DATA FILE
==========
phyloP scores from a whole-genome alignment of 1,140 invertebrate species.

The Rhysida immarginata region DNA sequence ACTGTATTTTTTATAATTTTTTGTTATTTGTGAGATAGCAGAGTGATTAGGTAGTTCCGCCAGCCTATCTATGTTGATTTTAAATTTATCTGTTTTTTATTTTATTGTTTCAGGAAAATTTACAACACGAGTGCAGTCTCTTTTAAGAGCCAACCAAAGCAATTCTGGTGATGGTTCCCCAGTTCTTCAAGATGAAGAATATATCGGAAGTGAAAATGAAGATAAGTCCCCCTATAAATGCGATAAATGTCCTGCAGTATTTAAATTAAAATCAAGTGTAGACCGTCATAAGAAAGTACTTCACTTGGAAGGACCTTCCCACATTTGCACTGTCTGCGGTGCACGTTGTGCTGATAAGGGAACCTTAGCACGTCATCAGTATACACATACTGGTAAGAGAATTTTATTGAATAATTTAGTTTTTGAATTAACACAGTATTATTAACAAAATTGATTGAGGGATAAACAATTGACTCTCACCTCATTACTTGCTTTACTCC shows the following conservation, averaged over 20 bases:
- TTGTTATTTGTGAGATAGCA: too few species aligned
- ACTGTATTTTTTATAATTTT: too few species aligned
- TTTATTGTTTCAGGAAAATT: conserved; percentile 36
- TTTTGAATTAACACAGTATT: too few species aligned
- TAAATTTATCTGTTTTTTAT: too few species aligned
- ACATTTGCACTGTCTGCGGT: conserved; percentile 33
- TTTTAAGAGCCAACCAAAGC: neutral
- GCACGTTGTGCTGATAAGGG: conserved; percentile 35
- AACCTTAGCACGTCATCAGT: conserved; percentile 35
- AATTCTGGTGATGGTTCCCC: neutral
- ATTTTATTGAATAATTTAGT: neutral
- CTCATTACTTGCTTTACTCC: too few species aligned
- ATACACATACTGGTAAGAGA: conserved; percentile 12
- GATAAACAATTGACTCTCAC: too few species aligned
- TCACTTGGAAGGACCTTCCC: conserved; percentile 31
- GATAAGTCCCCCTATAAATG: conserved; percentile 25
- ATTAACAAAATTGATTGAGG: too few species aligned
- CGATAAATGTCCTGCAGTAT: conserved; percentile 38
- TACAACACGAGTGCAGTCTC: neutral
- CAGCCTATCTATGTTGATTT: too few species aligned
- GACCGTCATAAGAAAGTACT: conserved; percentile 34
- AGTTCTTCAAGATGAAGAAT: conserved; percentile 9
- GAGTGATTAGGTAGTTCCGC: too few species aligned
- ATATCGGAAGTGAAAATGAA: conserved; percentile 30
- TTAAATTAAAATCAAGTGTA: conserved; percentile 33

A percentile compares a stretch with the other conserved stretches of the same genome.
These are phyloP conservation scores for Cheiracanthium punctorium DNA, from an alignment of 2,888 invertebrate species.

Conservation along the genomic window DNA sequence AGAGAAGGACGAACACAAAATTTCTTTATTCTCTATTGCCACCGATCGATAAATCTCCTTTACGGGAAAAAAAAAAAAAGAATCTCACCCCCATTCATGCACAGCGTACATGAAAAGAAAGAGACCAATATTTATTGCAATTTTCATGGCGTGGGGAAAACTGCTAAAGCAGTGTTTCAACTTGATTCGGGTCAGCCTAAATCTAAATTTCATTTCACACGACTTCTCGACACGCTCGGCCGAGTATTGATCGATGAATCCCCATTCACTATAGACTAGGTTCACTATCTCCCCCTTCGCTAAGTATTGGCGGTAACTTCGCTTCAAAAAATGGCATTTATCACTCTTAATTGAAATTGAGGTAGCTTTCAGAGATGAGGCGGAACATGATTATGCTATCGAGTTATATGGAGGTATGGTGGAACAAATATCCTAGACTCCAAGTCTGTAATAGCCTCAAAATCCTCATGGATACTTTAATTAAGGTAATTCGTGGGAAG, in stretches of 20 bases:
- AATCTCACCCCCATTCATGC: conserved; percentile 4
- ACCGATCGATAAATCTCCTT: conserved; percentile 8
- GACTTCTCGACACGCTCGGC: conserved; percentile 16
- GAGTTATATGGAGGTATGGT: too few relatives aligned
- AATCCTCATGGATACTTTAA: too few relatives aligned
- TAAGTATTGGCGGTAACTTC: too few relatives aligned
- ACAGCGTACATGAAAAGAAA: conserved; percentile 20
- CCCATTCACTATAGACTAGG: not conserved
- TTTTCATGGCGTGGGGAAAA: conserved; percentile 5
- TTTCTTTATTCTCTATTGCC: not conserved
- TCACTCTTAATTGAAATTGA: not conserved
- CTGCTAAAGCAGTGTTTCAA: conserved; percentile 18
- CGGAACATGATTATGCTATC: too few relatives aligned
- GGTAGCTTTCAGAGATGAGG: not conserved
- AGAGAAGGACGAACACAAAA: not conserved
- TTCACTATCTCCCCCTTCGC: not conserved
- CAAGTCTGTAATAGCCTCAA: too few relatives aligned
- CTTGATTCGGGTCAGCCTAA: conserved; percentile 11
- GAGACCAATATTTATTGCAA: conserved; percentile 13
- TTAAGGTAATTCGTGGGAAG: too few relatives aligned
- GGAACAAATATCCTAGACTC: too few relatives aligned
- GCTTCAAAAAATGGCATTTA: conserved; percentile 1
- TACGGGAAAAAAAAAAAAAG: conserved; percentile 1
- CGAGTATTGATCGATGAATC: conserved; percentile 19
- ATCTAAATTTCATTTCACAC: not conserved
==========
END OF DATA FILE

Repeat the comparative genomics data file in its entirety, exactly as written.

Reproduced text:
phyloP scores from a whole-genome alignment of 1,140 invertebrate species.

The Rhysida immarginata region DNA sequence ACTGTATTTTTTATAATTTTTTGTTATTTGTGAGATAGCAGAGTGATTAGGTAGTTCCGCCAGCCTATCTATGTTGATTTTAAATTTATCTGTTTTTTATTTTATTGTTTCAGGAAAATTTACAACACGAGTGCAGTCTCTTTTAAGAGCCAACCAAAGCAATTCTGGTGATGGTTCCCCAGTTCTTCAAGATGAAGAATATATCGGAAGTGAAAATGAAGATAAGTCCCCCTATAAATGCGATAAATGTCCTGCAGTATTTAAATTAAAATCAAGTGTAGACCGTCATAAGAAAGTACTTCACTTGGAAGGACCTTCCCACATTTGCACTGTCTGCGGTGCACGTTGTGCTGATAAGGGAACCTTAGCACGTCATCAGTATACACATACTGGTAAGAGAATTTTATTGAATAATTTAGTTTTTGAATTAACACAGTATTATTAACAAAATTGATTGAGGGATAAACAATTGACTCTCACCTCATTACTTGCTTTACTCC shows the following conservation, averaged over 20 bases:
- TTGTTATTTGTGAGATAGCA: too few species aligned
- ACTGTATTTTTTATAATTTT: too few species aligned
- TTTATTGTTTCAGGAAAATT: conserved; percentile 36
- TTTTGAATTAACACAGTATT: too few species aligned
- TAAATTTATCTGTTTTTTAT: too few species aligned
- ACATTTGCACTGTCTGCGGT: conserved; percentile 33
- TTTTAAGAGCCAACCAAAGC: neutral
- GCACGTTGTGCTGATAAGGG: conserved; percentile 35
- AACCTTAGCACGTCATCAGT: conserved; percentile 35
- AATTCTGGTGATGGTTCCCC: neutral
- ATTTTATTGAATAATTTAGT: neutral
- CTCATTACTTGCTTTACTCC: too few species aligned
- ATACACATACTGGTAAGAGA: conserved; percentile 12
- GATAAACAATTGACTCTCAC: too few species aligned
- TCACTTGGAAGGACCTTCCC: conserved; percentile 31
- GATAAGTCCCCCTATAAATG: conserved; percentile 25
- ATTAACAAAATTGATTGAGG: too few species aligned
- CGATAAATGTCCTGCAGTAT: conserved; percentile 38
- TACAACACGAGTGCAGTCTC: neutral
- CAGCCTATCTATGTTGATTT: too few species aligned
- GACCGTCATAAGAAAGTACT: conserved; percentile 34
- AGTTCTTCAAGATGAAGAAT: conserved; percentile 9
- GAGTGATTAGGTAGTTCCGC: too few species aligned
- ATATCGGAAGTGAAAATGAA: conserved; percentile 30
- TTAAATTAAAATCAAGTGTA: conserved; percentile 33

A percentile compares a stretch with the other conserved stretches of the same genome.
These are phyloP conservation scores for Cheiracanthium punctorium DNA, from an alignment of 2,888 invertebrate species.

Conservation along the genomic window DNA sequence AGAGAAGGACGAACACAAAATTTCTTTATTCTCTATTGCCACCGATCGATAAATCTCCTTTACGGGAAAAAAAAAAAAAGAATCTCACCCCCATTCATGCACAGCGTACATGAAAAGAAAGAGACCAATATTTATTGCAATTTTCATGGCGTGGGGAAAACTGCTAAAGCAGTGTTTCAACTTGATTCGGGTCAGCCTAAATCTAAATTTCATTTCACACGACTTCTCGACACGCTCGGCCGAGTATTGATCGATGAATCCCCATTCACTATAGACTAGGTTCACTATCTCCCCCTTCGCTAAGTATTGGCGGTAACTTCGCTTCAAAAAATGGCATTTATCACTCTTAATTGAAATTGAGGTAGCTTTCAGAGATGAGGCGGAACATGATTATGCTATCGAGTTATATGGAGGTATGGTGGAACAAATATCCTAGACTCCAAGTCTGTAATAGCCTCAAAATCCTCATGGATACTTTAATTAAGGTAATTCGTGGGAAG, in stretches of 20 bases:
- AATCTCACCCCCATTCATGC: conserved; percentile 4
- ACCGATCGATAAATCTCCTT: conserved; percentile 8
- GACTTCTCGACACGCTCGGC: conserved; percentile 16
- GAGTTATATGGAGGTATGGT: too few relatives aligned
- AATCCTCATGGATACTTTAA: too few relatives aligned
- TAAGTATTGGCGGTAACTTC: too few relatives aligned
- ACAGCGTACATGAAAAGAAA: conserved; percentile 20
- CCCATTCACTATAGACTAGG: not conserved
- TTTTCATGGCGTGGGGAAAA: conserved; percentile 5
- TTTCTTTATTCTCTATTGCC: not conserved
- TCACTCTTAATTGAAATTGA: not conserved
- CTGCTAAAGCAGTGTTTCAA: conserved; percentile 18
- CGGAACATGATTATGCTATC: too few relatives aligned
- GGTAGCTTTCAGAGATGAGG: not conserved
- AGAGAAGGACGAACACAAAA: not conserved
- TTCACTATCTCCCCCTTCGC: not conserved
- CAAGTCTGTAATAGCCTCAA: too few relatives aligned
- CTTGATTCGGGTCAGCCTAA: conserved; percentile 11
- GAGACCAATATTTATTGCAA: conserved; percentile 13
- TTAAGGTAATTCGTGGGAAG: too few relatives aligned
- GGAACAAATATCCTAGACTC: too few relatives aligned
- GCTTCAAAAAATGGCATTTA: conserved; percentile 1
- TACGGGAAAAAAAAAAAAAG: conserved; percentile 1
- CGAGTATTGATCGATGAATC: conserved; percentile 19
- ATCTAAATTTCATTTCACAC: not conserved